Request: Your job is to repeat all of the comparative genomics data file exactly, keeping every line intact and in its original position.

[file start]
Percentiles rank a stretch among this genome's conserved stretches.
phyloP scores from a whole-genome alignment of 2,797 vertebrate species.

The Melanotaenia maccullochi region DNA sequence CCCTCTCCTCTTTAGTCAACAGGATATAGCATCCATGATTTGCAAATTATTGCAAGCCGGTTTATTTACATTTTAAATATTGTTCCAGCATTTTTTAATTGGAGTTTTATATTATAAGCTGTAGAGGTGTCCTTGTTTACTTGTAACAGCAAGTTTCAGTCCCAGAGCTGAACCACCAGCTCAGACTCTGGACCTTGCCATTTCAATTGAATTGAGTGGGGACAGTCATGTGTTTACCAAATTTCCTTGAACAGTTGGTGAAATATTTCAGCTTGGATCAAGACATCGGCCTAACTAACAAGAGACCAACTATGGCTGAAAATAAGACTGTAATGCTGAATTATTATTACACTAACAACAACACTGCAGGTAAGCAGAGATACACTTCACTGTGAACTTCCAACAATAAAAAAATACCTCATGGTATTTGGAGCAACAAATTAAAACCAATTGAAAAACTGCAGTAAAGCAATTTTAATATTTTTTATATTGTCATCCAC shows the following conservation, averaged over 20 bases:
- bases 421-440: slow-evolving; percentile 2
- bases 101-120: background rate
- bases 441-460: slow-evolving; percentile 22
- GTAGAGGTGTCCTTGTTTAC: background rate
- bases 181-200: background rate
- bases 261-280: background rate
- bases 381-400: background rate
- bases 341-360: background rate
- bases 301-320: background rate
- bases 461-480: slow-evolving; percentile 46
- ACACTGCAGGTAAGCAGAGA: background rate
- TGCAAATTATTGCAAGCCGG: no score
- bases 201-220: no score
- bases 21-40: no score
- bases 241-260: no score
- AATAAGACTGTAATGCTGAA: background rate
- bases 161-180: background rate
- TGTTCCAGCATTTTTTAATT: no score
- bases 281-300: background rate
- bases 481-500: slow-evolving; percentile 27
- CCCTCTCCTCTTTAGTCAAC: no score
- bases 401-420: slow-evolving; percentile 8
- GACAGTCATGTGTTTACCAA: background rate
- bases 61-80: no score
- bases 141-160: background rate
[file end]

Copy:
Percentiles rank a stretch among this genome's conserved stretches.
phyloP scores from a whole-genome alignment of 2,797 vertebrate species.

The Melanotaenia maccullochi region DNA sequence CCCTCTCCTCTTTAGTCAACAGGATATAGCATCCATGATTTGCAAATTATTGCAAGCCGGTTTATTTACATTTTAAATATTGTTCCAGCATTTTTTAATTGGAGTTTTATATTATAAGCTGTAGAGGTGTCCTTGTTTACTTGTAACAGCAAGTTTCAGTCCCAGAGCTGAACCACCAGCTCAGACTCTGGACCTTGCCATTTCAATTGAATTGAGTGGGGACAGTCATGTGTTTACCAAATTTCCTTGAACAGTTGGTGAAATATTTCAGCTTGGATCAAGACATCGGCCTAACTAACAAGAGACCAACTATGGCTGAAAATAAGACTGTAATGCTGAATTATTATTACACTAACAACAACACTGCAGGTAAGCAGAGATACACTTCACTGTGAACTTCCAACAATAAAAAAATACCTCATGGTATTTGGAGCAACAAATTAAAACCAATTGAAAAACTGCAGTAAAGCAATTTTAATATTTTTTATATTGTCATCCAC shows the following conservation, averaged over 20 bases:
- bases 421-440: slow-evolving; percentile 2
- bases 101-120: background rate
- bases 441-460: slow-evolving; percentile 22
- GTAGAGGTGTCCTTGTTTAC: background rate
- bases 181-200: background rate
- bases 261-280: background rate
- bases 381-400: background rate
- bases 341-360: background rate
- bases 301-320: background rate
- bases 461-480: slow-evolving; percentile 46
- ACACTGCAGGTAAGCAGAGA: background rate
- TGCAAATTATTGCAAGCCGG: no score
- bases 201-220: no score
- bases 21-40: no score
- bases 241-260: no score
- AATAAGACTGTAATGCTGAA: background rate
- bases 161-180: background rate
- TGTTCCAGCATTTTTTAATT: no score
- bases 281-300: background rate
- bases 481-500: slow-evolving; percentile 27
- CCCTCTCCTCTTTAGTCAAC: no score
- bases 401-420: slow-evolving; percentile 8
- GACAGTCATGTGTTTACCAA: background rate
- bases 61-80: no score
- bases 141-160: background rate